5. 5. American-based organizations focusing on supporting and raising awareness of LGBTQIQ Jews were founded,including Keshet (1996), the Institute for Judaism and Sexual Orientation at Hebrew Union College-JewishInstitute of Religion (2000), Jewish Mosaic: The National Center for Sexual and Gender Diversity (2003),Nehirim: GLBT Culture and Spirituality (2004), and NUJLS: The National Union of Jewish Lesbian, Gay,Bisexual, Transgender, and Queer Students, which merged with Nehirim in 2010. This past year also saw amerger of two of these same organizations, Jewish Mosaic and Keshet. During this same ten-plus yearperiod, the website www.transtorah.org was also established. In addition, two transgender rabbis wereordained and the first siddur (Jewish prayer book) aimed at being inclusive of LGBTQIQ Jews was produced,compiled, and published by Congregation Shaar Zahav, a progressive Reform synagogue located on the edgeof the Mission district in San Francisco. Perhaps most notably (as related to this conference theme), August 2010 saw the first nationalgathering of the major Jewish American communities connected to LGBTQIQ issues aimed at creating amovement, a multi-day conference that included senior leaders of LGBT-identified synagogues, national andlocal LGBT-identified Jewish organizations, and representatives of key foundations and organizations workingthroughout the United States. Held in Berkeley, California, and unaffiliated with any local educational (and/orsocial justice organizations), such as the University of California, Berkeley, the conference was a good start.As with all movements in a preliminary phase, much more work needs to be done.iV. Conference Structure Conference Structural Framing. In order for issues related to LGBTQIQ Jews to be taken moreseriously—academically, professionally, and socially—there needs to be a connection between what is takingplace on the periphery and what is taking place in the center (i.e., the mainstream). One of most importantcomponents of the tipping point f all movements is when there are partnerships made with allies, especiallythose perceived as normative. In this case, the Jewish community will move past gender and sexualityinequalities when LGBTQIQ individuals have formed long-term partnerships with those who may not identify asLGBTQIQ. There is a profound power in having the first annual Jews, Gender, and Sexuality conference at aschool not necessarily known for supporting such issues, especially when sponsored by a reputable JewishStudies program. USF has an excellent reputation, and unlike a school such as the University of California,Berkeley, this Jesuit Catholic school cannot be dismissed as a place where such conferences arecommonplace. Each of the conference’s three themes could stand on its own. However, by combining these threadsinto a single conference (a) each focus takes on a greater level of importance; (b) the connection between thethreads becomes explicit, thereby making the relation between them unequivocal; (c) people who would onlygo to an event that centered on one of the threads will have the opportunity to explore all three; (d) cross-fertilization between the threads will take place, undoubtedly leading to a strengthening of the overall themes;(e) ideologically marginal organizations will network with more normative institutions, and vice versa; and (f)people who would not otherwise interact with one another will have the opportunity to do so. Conference Division of Time. The ‚Movement Building‛ component of the conference will take placeon Thursday, Friday, and Saturday. Formal parts of this track will take place on Thursday and Friday at USF,whereas Friday evening through Saturday evening participants in this track will have activities arranged inpartnership with Congregation Sha’ar Zahav (290 Dolores St., at corner of 16th). Activities taking place on the 5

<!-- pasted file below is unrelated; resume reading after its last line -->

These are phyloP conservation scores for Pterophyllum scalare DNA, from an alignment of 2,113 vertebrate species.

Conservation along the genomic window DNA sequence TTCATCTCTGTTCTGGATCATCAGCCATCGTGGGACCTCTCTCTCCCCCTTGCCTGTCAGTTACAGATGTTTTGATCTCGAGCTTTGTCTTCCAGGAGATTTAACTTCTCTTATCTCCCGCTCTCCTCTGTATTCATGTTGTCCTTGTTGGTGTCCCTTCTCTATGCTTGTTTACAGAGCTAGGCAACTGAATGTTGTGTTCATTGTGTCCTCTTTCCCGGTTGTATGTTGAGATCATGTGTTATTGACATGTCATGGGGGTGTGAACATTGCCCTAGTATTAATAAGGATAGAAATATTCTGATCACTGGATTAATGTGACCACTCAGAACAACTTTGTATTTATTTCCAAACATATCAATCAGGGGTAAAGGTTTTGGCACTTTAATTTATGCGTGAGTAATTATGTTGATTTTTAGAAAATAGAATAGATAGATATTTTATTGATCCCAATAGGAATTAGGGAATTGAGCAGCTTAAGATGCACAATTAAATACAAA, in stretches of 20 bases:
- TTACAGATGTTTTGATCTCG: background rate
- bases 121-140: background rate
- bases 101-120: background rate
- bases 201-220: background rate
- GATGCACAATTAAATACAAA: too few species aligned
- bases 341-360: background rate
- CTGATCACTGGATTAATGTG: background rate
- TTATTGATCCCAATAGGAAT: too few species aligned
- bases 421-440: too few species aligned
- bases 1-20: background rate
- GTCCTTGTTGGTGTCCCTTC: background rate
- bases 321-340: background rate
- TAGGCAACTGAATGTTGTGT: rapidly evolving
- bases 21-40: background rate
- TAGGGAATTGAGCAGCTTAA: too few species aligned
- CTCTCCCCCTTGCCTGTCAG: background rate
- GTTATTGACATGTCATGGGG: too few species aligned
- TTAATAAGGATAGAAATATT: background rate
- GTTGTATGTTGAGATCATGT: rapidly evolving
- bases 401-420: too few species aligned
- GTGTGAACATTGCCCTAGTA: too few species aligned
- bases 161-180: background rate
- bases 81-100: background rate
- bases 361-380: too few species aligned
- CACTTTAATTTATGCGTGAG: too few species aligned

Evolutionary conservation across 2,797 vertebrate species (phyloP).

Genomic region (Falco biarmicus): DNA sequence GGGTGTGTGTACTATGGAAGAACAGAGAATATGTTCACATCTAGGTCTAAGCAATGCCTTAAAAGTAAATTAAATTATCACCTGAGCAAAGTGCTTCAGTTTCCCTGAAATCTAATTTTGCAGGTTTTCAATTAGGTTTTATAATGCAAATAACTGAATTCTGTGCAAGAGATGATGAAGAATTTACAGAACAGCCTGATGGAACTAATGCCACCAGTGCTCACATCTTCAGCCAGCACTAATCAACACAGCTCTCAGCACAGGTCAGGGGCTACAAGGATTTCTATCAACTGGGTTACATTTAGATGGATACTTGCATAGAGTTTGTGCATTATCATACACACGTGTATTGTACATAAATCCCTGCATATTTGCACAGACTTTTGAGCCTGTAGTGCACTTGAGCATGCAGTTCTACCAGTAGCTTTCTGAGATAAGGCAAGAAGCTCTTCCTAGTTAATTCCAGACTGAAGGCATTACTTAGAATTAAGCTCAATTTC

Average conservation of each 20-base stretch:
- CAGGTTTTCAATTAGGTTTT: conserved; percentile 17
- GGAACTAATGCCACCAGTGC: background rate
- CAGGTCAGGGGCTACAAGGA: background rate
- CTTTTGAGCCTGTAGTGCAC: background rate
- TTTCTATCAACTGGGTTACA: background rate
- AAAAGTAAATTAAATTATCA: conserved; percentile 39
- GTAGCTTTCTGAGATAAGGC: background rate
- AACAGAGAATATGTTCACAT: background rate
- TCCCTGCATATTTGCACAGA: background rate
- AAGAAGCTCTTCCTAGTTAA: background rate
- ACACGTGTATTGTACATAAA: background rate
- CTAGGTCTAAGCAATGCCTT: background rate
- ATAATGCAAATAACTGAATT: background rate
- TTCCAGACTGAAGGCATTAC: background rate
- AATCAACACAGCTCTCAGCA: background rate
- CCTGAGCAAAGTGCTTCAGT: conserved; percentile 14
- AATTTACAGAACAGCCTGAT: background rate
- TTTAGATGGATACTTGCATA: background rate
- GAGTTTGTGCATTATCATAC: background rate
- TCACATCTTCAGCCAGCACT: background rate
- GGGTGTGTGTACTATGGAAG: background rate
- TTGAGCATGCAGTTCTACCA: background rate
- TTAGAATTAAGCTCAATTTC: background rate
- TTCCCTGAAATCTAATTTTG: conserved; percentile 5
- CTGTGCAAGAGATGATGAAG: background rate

6. 6. Jewish Sabbath, also known as Shabbat, will be less formal than those conducted on Thursday and Friday.The ‚Scholarship‛ component of the conference will begin Saturday evening with a keynote address deliveredon campus. Thereafter, this track will be run on Sunday and Monday, on the USF campus. The ‚ProfessionalTraining‛ component will take place at USF on Sunday as well, but will only be one day. Whereas ‚MovementBuilding‛ and ‚Scholarship‛ track participants will draw from all over the world (though primarily the UnitedStates) the Professional Training participants will focus on people working at Jewish institutions in the SanFrancisco Bay Area (e.g., Jewish federations, Hillels, Jewish community centers, private day schools, privateafternoon ‘Hebrew’ schools, synagogues, etc.). A brief timeline of the conference will be as follows: Time of day Location Track(s)Thursday: morning USF Movement Building afternoon USF Movement Building evening USF Movement BuildingFriday: morning USF Movement Building afternoon USF Movement Building evening Cong. Sha’ar Zahav Movement Building/ShabbatonSaturday: morning Cong. Sha’ar Zahav Movement Building/Shabbaton afternoon Cong. Sha’ar Zahav Movement Building/Shabbaton evening USF Conference Keynote SpeakerSunday: morning USF Scholarship & Professional Training afternoon USF Scholarship & Professional Training evening ScholarshipMonday: morning USF Scholarship afternoon USF Scholarship evening USF Scholarship Conference-Planning Timeline. Upon solidifying institutional partnership and space with USF andCongregation Sha’ar Zahav, followed by concretizing other partners (see Section VI, Community Partners), wewill raise financial support for a Conference Coordinator. Aside from this individual, there will be three to fourindividuals assigned to each of the three tracks. In addition, there will be an executive community includingone chair from each track committee as well as additional stakeholders, including the Director of the USFJewish Studies and Social Justice program, Aaron J. Hahn Tapper. The ‚Movement Building‛ track, forexample, will be run by Keshet, whereby the ‚Scholarship‛ track will be run by a group of academics. Participants. We estimate that there will be 350 participants at the 2012 conference, roughly 100committed to Movement Building, 100 to scholarship, and 150 to Professional Training. As all three tracksare integrated, many of these individuals will participate in more than one track. 6